A drug trafficker who was caught with high purity cocaine hidden in fishing waders and a stun gun disguised as a police torch was jailed.
Armed police turned up at Neil Flynn’s home in Edinburgh and the weapon and drugs were recovered after a search of the house and an adjacent property.
Advocate depute Maryam Labaki told the High Court in Edinburgh that search warrants for the two properties owned by Flynn in Glendevon Avenue were obtained following police intelligence.
Flynn, 45, was detained and a search carried out at his home where the stun gun, which appeared to be a torch marked ‘police’, was found in a bedroom along with £2380 in cash.
More than three quarters a kilo of cocaine was found hidden inside a pair of waders at the other property along with two sets of scales.
Ms Labaki said the 778 grams of cocaine recovered was tested and found to be 82 per cent pure - far in excess of the normal level of purity for the drug in east Scotland where at street level it is on average 28 per cent pure.
The prosecutor said: “The significance of the purity of the cocaine recovered is either it was due to be adulterated or that it was to be sold at the highest end of the pricing scale.”
She said the drugs had the potential to be worth more than pounds 90,000 if cut into gram deals.
The stun gun and torch was found along with a carry case for the electronic device which was also marked ‘police’.
The advocate depute said: “The device had no charge when it was seized but was tested and found to be fully functional when charged.”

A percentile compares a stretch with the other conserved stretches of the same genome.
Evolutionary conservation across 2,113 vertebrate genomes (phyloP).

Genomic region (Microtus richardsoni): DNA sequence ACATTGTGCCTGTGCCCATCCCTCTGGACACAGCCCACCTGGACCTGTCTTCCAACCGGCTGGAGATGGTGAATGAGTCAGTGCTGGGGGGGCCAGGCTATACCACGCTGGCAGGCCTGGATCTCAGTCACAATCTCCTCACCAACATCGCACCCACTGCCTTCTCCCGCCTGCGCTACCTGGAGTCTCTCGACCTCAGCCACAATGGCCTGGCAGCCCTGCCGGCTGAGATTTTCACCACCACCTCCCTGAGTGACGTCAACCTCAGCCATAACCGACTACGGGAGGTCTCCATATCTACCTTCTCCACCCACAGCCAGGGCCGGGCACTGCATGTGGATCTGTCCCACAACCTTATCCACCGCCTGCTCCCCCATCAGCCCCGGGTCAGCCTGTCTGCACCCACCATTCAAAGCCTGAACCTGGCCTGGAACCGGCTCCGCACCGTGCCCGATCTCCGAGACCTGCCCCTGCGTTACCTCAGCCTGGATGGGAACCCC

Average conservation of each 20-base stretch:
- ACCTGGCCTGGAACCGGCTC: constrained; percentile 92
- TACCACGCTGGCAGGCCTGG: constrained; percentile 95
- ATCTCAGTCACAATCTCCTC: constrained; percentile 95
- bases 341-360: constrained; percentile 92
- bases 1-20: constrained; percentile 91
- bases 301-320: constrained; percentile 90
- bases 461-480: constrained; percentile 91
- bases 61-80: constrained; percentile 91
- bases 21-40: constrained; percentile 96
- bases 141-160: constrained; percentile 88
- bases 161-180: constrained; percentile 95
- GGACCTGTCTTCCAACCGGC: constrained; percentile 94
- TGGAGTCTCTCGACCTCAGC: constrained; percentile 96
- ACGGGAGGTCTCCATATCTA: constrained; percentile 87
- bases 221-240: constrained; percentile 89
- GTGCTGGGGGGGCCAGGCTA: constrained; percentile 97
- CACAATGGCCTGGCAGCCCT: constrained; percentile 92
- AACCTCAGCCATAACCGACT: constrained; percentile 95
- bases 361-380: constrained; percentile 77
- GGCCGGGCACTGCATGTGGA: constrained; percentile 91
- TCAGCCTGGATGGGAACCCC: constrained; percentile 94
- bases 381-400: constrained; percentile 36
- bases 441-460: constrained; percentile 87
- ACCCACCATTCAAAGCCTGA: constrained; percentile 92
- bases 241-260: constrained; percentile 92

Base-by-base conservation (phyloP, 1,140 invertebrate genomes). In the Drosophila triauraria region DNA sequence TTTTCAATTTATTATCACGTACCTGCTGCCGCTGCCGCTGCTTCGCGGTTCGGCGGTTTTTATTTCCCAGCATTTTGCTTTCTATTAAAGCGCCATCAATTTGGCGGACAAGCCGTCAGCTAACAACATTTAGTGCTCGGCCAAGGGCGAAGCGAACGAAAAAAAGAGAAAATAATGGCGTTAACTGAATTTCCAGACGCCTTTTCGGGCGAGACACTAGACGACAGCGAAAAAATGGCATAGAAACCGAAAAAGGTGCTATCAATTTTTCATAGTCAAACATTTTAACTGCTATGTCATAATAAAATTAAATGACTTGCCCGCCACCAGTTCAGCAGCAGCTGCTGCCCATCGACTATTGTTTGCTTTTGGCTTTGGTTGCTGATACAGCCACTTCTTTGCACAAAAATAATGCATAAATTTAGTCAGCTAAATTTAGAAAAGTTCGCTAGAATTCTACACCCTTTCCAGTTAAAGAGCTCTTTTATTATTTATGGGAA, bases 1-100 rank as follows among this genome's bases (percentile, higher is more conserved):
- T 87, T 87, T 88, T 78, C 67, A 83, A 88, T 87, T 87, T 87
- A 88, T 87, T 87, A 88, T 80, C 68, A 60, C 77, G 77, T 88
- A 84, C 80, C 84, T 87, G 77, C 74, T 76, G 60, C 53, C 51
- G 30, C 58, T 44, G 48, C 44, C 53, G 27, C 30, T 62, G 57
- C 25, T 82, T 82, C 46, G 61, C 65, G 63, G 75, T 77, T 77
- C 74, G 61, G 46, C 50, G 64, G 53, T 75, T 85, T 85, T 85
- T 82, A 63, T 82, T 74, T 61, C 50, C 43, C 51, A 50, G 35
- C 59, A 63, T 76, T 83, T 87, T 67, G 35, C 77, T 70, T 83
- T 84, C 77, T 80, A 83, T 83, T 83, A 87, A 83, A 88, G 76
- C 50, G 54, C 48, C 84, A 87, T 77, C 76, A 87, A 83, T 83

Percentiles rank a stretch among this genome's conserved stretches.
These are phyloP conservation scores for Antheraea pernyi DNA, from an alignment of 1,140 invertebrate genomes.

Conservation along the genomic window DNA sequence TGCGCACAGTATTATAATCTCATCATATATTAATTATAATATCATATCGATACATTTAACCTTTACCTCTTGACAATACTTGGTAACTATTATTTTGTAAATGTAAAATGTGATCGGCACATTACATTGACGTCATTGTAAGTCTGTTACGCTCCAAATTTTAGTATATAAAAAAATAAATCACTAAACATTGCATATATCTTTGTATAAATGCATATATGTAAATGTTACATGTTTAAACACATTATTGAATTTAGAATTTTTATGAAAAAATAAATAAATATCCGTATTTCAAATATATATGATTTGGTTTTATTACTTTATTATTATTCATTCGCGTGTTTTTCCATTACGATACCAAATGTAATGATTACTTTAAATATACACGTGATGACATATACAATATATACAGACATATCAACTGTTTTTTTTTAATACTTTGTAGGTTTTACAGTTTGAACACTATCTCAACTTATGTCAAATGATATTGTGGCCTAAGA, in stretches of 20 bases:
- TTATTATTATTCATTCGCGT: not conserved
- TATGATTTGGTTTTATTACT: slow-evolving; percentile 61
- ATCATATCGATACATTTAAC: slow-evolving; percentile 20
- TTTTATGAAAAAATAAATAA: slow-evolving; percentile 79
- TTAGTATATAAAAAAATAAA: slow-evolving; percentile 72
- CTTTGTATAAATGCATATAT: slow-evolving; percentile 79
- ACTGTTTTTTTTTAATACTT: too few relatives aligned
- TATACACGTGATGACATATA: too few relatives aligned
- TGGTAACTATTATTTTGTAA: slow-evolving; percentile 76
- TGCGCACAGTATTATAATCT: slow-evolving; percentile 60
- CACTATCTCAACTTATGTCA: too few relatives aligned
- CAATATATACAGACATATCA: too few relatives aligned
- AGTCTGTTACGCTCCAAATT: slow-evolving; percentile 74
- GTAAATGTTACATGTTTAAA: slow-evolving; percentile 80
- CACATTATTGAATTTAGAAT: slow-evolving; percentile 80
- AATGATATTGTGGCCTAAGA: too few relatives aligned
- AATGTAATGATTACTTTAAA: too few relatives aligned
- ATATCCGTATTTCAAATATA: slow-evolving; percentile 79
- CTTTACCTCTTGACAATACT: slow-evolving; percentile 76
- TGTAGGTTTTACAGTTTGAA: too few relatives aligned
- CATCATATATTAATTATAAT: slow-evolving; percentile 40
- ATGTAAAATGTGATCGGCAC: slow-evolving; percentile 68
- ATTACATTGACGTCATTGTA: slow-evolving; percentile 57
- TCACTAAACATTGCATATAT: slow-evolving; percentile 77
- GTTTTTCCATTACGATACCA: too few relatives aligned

During an interview, first offender Flynn confirmed he owned the two properties and said he lived in one and used the other for storage.
Flynn admitted being concerned in the supply of the Class A drug at the two addresses in Glendevon Avenue on February 6 last year.
He also pleaded guilty to an offence under firearms legislation of illegally possessing a stun gun disguised as a torch.
The firearms offence carries a minimum sentence of five years imprisonment unless exceptional circumstances are established.
Defence counsel Gordon Jackson QC asked that Flynn be allowed to retain his liberty ahead of sentencing.
Mr Jackson said Flynn was a roofer to trade and had his own business and wanted to finalise its running down.
But the judge said that Flynn had the best part of a year to put his affairs in order and remanded him in custody.
Lady Carmichael deferred sentence on him until next month for the preparation of a background report. The Crown has also brought a confiscation action against Flynn to seize any crime profits.